The COVID-19 pandemic is leading companies to layoff or furlough employees, or implement pay cuts. Brands such as Singapore Press Holdings, AirAsia, Garuda Indonesia, Grab and Malindo Air have seen leaders and employees take salary deductions. Meanwhile, companies such as Zilingo, Sojern and OYO have laid off employees amidst the pandemic. Many in the marketing industry are no doubt, feeling jittery about their jobs and how they can tide through this challenging period.
Amidst these challenges, a Google Sheets document titled "SEAriously Awesome People List - Start Up Layoffs COVID-19 Layoffs" has been circulating online recently, featuring the list of employees from start ups who have been impacted by the job cuts and are on the hunt for jobs. While those listed are mainly from Singapore (34.7%), Indonesia (46.9%) and Malaysia (5.9%), there are also individuals from the US, United Arab Emirates, India and Australia. Among the companies the individuals were previously from included HOOQ, Traveloka, dahmakan, iflix, and Tokopedia, and they range from executives to senior management.
According to the spreadsheet's data analytics, 20.4% of the names are from the marketing industry while 9.3% are from data and analytics, and 1.3% from content. Most of them (66.7%) are looking for full-time positions while 31.9% are seeking full-time positions but are open to consulting. Meanwhile, the remaining individuals target consulting positions.
The initiative was conceptualised by Saison Capital's principal Chia Jeng Yang (pictured below left) and FutureLabs Ventures's venture analyst Liu Simin (pictured below centre), who drew inspiration from a similar list in the US. Subsequently, Chia and Liu brought on board communications professional Rachael De Foe (pictured below right) to manage communications for the initiative.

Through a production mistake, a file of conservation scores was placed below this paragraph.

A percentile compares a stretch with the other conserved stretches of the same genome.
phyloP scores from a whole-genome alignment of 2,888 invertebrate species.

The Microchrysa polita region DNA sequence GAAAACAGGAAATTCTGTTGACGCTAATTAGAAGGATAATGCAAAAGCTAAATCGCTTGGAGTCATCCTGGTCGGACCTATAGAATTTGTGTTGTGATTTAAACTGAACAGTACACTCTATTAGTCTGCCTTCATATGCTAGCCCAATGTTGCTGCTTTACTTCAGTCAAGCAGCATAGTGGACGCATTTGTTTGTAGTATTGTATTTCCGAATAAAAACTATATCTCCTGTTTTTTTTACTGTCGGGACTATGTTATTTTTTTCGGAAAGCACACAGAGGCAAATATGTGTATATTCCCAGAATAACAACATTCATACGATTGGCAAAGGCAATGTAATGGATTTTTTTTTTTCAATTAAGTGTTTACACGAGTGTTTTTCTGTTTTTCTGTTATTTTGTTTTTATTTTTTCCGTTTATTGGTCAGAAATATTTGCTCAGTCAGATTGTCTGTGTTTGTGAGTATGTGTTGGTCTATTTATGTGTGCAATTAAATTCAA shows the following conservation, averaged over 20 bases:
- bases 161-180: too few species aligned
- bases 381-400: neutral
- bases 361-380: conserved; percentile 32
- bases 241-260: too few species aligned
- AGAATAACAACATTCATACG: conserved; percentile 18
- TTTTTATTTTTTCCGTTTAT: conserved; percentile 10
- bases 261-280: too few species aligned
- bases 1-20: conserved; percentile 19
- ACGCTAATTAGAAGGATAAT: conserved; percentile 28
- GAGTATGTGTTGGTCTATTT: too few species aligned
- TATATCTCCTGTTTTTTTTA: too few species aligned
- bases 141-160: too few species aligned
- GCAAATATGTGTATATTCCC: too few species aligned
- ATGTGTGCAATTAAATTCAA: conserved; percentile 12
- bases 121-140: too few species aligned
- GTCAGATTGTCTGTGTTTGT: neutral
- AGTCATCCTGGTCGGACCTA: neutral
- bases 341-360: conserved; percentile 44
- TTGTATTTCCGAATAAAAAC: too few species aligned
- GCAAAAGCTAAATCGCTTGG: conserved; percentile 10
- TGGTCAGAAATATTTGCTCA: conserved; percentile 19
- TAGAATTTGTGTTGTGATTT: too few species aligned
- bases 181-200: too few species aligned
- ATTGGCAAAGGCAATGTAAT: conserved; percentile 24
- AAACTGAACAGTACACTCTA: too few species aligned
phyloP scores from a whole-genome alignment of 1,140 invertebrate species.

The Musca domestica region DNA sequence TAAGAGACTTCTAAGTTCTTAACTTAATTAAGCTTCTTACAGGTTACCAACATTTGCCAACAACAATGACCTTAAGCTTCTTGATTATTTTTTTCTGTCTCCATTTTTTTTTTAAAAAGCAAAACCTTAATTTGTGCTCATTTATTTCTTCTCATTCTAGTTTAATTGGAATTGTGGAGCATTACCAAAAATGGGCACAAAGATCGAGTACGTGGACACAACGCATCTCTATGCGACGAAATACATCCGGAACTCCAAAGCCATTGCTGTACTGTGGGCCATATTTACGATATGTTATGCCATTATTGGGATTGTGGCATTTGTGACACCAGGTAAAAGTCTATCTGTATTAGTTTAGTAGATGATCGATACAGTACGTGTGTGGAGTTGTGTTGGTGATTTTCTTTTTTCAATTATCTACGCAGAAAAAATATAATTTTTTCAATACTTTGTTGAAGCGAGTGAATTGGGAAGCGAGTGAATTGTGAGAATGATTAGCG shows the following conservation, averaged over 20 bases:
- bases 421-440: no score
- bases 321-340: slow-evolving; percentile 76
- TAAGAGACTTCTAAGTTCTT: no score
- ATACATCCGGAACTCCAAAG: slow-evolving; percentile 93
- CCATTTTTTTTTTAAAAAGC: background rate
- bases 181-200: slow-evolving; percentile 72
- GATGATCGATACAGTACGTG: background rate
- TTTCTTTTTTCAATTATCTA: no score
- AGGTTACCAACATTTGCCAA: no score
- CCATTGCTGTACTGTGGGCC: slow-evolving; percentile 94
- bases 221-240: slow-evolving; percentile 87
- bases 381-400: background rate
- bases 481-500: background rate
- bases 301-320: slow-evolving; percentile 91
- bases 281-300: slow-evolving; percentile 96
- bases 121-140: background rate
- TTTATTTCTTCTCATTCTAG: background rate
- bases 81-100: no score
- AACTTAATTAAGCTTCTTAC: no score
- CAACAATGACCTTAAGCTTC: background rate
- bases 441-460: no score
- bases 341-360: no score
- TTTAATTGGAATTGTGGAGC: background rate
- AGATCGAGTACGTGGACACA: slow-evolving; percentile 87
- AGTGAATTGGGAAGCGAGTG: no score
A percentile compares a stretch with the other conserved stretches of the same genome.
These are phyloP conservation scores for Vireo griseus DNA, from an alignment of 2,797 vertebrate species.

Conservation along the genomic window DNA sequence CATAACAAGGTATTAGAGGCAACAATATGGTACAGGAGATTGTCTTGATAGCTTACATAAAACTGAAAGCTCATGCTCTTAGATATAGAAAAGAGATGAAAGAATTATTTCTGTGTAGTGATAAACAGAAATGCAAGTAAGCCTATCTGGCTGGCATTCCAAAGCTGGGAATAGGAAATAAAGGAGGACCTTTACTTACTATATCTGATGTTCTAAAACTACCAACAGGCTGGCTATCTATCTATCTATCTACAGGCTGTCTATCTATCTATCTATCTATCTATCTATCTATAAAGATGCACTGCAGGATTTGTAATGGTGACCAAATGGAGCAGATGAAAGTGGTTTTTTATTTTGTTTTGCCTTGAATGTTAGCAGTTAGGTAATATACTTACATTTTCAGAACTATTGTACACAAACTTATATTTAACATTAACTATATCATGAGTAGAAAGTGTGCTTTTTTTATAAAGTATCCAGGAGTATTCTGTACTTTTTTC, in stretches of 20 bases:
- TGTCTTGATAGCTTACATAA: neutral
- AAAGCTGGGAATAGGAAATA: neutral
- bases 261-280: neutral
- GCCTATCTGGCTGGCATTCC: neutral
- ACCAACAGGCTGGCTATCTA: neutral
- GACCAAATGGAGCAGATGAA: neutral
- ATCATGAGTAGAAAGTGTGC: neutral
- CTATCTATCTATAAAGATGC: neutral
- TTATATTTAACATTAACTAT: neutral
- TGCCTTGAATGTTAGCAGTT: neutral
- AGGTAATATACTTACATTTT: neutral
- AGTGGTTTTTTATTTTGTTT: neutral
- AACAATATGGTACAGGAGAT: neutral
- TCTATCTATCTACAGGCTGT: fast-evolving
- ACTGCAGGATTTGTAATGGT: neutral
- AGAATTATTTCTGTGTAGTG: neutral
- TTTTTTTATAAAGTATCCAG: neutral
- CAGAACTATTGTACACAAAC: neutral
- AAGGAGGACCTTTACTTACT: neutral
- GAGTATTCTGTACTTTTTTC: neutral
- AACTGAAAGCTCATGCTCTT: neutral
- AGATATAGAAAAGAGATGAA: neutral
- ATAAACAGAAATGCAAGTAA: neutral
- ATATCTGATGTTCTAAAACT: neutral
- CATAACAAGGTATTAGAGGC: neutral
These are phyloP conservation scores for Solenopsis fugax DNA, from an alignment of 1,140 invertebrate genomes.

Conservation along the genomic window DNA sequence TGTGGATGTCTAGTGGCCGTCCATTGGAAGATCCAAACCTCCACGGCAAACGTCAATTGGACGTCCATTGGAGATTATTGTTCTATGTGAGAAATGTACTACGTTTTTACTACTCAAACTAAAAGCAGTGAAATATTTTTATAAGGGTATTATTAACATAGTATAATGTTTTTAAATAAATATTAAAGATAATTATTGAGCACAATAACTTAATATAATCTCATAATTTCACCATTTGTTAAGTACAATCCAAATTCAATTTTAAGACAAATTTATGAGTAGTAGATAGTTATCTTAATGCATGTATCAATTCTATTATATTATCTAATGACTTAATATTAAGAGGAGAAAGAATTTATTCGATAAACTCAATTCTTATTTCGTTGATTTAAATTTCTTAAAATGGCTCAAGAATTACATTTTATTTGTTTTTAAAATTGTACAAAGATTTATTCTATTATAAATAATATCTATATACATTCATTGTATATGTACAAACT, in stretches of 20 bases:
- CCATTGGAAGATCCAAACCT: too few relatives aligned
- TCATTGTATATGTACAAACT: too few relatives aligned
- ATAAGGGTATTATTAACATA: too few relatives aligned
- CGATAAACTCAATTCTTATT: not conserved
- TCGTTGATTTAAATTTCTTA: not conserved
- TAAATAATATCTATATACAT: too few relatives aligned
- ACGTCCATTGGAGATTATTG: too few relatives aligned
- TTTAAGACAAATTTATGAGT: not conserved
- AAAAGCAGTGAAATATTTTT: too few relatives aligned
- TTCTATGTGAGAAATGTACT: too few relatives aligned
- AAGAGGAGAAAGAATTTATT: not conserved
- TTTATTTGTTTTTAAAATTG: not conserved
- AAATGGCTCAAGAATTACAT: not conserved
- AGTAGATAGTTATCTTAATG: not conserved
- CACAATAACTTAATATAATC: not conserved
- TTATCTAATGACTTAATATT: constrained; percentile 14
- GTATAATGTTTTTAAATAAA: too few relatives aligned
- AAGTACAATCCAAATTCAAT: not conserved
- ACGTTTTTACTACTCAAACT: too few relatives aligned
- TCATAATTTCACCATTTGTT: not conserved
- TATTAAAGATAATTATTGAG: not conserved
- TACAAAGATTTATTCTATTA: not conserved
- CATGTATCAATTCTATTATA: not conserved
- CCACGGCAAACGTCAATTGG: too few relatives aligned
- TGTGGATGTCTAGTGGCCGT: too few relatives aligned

De Foe told Marketing over a phone conversation that the spreadsheet launched on 1 April as a blank spreadsheet for individuals to fill in their names. Prior to that, it took four days for the team to get everything sorted out and at the time of the launch, the trio managed to get the backing of nine venture capitals which were willing to share the spreadsheets on their platforms.
"Venture capitals are uniquely placed in the start up industry, especially the tech industry. They are connected to the right people and the biggest resource they have is their network," De Foe explained. She added that the industry is really coming together to help provide a band aid solution to what is needed right now, and the spreadsheet as a first step is effective.
Within 48 hours of launch De Foe put together press releases for mainstream and business journalists and wrote social media copies for the nine venture capitals to share. "I have never done something like this before, but with everything being online, we need to be on the ball and ready to work with such tight timelines," she said. The team started out by raising awareness of the spreadsheet through social media and LinkedIn, which helped them build up credibility. Much of the traction gained by the spreadsheet is organic as De Foe said no ad dollars were invested to promote the spreadsheet. The media and venture capitals have played a crucial role in amplifying the team's efforts, she added.